Investigating Metal-Organic Frameworks as Clean-Up Agents for Nuclear Waste
One of the most versatile and widely applicable classes of materials being studied today are the metal-organic frameworks. These materials, known as MOFs, are characterized by metal ions or metal-ion clusters that are linked together with organic molecules, forming ordered crystal structures that contain tiny cage-like pores with diameters of two nanometers or less.
“Only a handful of noble-gas-specific MOFs have been studied so far, and we felt there was certainly scope for improvement through the discovery of more selective materials,”
MOFs can be thought of as highly specialized and customizable sieves. By designing them with pores of a certain size, shape, and chemical composition, researchers can tailor them for specific purposes. A few of the many, many possible applications for MOFs are storing hydrogen in fuel cells, capturing environmental contaminants, or temporarily housing catalytic agents for chemical reactions.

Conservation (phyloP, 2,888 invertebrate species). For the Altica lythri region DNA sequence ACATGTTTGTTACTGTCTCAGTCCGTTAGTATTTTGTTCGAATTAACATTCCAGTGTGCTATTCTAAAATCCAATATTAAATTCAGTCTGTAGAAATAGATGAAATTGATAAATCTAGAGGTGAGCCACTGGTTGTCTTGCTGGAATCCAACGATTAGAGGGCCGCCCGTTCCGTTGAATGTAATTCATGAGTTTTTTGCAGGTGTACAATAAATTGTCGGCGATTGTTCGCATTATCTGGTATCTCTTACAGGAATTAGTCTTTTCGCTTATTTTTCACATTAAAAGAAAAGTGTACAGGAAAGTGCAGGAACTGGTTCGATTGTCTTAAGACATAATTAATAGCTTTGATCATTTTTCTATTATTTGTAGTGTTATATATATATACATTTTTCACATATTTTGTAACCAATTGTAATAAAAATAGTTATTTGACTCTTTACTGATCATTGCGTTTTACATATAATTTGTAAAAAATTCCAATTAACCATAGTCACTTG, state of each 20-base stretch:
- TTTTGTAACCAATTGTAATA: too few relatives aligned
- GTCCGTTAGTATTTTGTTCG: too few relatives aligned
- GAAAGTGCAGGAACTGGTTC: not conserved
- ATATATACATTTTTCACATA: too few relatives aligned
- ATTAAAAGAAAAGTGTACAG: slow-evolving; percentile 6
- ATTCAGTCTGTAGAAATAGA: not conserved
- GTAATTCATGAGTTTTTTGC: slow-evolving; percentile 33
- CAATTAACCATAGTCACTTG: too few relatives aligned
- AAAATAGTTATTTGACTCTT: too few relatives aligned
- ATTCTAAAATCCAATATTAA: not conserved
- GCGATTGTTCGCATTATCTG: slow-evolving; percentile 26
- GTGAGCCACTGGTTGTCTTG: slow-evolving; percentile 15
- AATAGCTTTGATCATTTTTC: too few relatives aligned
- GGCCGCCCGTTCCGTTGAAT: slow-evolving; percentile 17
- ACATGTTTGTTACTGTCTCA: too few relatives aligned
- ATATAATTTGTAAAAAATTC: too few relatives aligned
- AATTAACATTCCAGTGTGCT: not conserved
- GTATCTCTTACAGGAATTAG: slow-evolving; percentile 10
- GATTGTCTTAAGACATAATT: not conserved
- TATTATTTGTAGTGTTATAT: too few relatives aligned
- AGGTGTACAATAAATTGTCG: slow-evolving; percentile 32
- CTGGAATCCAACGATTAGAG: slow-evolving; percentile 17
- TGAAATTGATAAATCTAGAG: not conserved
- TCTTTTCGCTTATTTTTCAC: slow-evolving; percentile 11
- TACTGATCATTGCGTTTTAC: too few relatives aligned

At Brookhaven National Laboratory, physicist Sanjit Ghose and his collaborators have been studying MOFs designed for use in the separation of waste from nuclear reactors, which results from the reprocessing of nuclear fuel rods. He is targeting two waste products in particular: the noble gases xenon (Xe) and krypton (Kr).
There are compelling economic and environmental reasons to separate Xe and Kr from the nuclear waste stream.
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